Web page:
The injustice of Guantánamo Bay
If The Guardian is to be believed, some are being transferred from Camp X-Ray to Camp Six, ‘where inmates are locked in windowless cells with steel walls for 23 hours a day’. They sound like animals awaiting vivisection. They are force-fed when necessary, some have committed suicide, and ‘their sole contact with the outside world comes from yelling through the food slots of their cell doors’. The isolation endured by the Guantánamo prisoners is deemed to be ‘maddening’, with some now undergoing treatment in the mental health unit of the camp after suffering breakdowns.
These men have now been held for five years. No nation has persuaded the United States of the moral repugnance of Guantánamo, not even the United Kingdom, when the US Government arbitrarily arrested and imprisoned even British nationals as part of the ‘war on terror’. The possession of a British passport used to mean something. It demands ‘in the name of Her Majesty all those whom it may concern to allow the bearer to pass freely without let or hindrance, and to afford the bearer such assistance and protection as may be necessary’. The pleas of Her Britannic Majesty’s Secretary of State fell on deaf ears.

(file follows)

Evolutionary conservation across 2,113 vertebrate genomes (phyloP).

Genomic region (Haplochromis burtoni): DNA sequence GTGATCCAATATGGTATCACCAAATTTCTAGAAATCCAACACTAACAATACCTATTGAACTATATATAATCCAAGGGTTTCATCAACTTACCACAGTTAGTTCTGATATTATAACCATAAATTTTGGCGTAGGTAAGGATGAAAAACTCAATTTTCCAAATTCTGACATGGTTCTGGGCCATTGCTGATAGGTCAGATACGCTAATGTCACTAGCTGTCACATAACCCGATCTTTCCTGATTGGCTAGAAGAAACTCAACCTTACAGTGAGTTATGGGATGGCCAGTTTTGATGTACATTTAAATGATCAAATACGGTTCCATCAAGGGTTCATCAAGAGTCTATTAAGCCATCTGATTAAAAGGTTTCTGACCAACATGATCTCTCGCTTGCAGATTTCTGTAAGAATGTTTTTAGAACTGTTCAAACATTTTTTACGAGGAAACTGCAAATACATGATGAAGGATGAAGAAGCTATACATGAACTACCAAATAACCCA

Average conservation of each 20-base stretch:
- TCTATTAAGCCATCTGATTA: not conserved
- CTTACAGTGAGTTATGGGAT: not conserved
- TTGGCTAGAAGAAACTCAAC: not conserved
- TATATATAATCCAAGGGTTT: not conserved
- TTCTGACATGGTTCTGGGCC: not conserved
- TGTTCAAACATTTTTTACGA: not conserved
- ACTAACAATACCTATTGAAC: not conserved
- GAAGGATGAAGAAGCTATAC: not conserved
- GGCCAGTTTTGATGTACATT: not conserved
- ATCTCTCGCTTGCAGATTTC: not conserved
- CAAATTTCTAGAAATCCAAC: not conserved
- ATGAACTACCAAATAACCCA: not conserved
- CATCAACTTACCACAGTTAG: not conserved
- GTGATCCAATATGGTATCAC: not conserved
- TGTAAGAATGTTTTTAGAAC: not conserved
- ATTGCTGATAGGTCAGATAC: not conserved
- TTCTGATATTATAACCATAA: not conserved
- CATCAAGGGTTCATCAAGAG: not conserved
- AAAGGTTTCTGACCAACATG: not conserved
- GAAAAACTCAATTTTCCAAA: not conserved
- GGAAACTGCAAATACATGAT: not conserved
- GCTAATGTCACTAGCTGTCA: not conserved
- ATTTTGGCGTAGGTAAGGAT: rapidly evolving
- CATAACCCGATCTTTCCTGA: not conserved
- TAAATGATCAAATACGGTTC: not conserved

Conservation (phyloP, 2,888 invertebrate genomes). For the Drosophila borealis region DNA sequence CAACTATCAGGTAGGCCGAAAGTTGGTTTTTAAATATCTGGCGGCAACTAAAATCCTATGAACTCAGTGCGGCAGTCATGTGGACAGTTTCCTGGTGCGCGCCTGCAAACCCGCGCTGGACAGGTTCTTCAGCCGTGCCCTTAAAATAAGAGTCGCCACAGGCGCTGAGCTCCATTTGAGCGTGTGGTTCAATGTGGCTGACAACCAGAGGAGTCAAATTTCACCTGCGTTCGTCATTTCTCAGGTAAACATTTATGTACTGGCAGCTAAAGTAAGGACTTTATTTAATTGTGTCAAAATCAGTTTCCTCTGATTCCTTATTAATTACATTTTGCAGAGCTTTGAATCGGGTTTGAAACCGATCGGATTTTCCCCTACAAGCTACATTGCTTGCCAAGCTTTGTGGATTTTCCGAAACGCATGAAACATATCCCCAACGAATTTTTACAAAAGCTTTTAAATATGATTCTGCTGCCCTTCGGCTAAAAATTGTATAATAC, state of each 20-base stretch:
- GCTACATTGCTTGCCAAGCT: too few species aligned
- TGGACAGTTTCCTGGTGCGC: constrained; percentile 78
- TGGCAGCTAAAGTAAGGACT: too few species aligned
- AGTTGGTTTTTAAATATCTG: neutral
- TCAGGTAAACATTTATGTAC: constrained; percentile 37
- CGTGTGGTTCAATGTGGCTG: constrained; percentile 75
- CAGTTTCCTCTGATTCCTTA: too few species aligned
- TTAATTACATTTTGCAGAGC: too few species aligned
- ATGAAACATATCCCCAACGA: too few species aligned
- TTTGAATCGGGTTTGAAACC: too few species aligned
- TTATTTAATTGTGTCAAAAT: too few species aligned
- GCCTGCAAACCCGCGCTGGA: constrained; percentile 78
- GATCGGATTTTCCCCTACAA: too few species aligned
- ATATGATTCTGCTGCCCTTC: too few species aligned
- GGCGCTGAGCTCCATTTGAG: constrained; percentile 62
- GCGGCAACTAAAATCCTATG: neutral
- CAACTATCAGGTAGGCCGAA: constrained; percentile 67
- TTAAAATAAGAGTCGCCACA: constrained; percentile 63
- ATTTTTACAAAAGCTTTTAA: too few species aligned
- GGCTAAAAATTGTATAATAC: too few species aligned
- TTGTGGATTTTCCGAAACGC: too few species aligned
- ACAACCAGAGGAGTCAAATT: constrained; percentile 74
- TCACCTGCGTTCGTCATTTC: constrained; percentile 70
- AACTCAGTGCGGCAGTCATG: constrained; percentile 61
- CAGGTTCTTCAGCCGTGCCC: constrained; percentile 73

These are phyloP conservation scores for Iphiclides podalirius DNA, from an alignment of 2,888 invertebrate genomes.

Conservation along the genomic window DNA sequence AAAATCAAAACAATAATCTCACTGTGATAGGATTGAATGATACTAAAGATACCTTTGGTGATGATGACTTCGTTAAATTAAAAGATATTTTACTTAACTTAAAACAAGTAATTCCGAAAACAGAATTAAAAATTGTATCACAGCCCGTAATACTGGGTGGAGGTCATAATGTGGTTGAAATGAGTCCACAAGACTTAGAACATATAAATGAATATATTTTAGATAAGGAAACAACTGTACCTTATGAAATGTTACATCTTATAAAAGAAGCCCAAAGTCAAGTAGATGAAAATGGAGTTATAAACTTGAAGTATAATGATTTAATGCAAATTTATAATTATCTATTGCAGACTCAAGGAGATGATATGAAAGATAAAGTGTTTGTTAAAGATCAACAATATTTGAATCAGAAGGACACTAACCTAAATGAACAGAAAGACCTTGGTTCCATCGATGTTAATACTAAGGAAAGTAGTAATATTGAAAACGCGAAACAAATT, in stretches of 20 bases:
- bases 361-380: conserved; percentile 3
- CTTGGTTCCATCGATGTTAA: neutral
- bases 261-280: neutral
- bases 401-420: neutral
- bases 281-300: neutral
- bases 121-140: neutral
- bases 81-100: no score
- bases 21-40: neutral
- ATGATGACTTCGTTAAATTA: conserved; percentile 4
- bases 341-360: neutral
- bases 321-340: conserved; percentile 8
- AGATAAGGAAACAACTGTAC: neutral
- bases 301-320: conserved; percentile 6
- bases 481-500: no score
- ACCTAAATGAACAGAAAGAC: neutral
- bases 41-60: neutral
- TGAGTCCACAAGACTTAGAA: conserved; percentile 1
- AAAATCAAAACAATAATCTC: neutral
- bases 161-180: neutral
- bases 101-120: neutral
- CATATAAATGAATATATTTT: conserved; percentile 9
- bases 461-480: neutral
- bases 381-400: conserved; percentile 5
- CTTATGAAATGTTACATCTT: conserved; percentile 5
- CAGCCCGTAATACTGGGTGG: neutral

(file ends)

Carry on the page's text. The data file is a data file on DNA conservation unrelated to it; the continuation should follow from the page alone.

The Constitution of the United States is conveniently codified, and emanates from the 18th-century English mind. It resonates with the rights of ordinary people to be protected from the acts of an overbearing, tyrannical government. The ‘land of the free’ is fully cognisant of clause 39 of Magna Carta, which states:
No free man shall be taken or imprisoned or disseised or outlawed or exiled or in any way destroyed, nor will we go or send against him, except by the lawful judgment of his peers or by the law of the land.
In Guantánamo there is no trial by one’s peers, no Habeas Corpus, no presumption of innocence, and therefore no hope. If freedom is ‘the gift of God Almighty to each and every person in the world’, this barbarous inquisition must be terminated.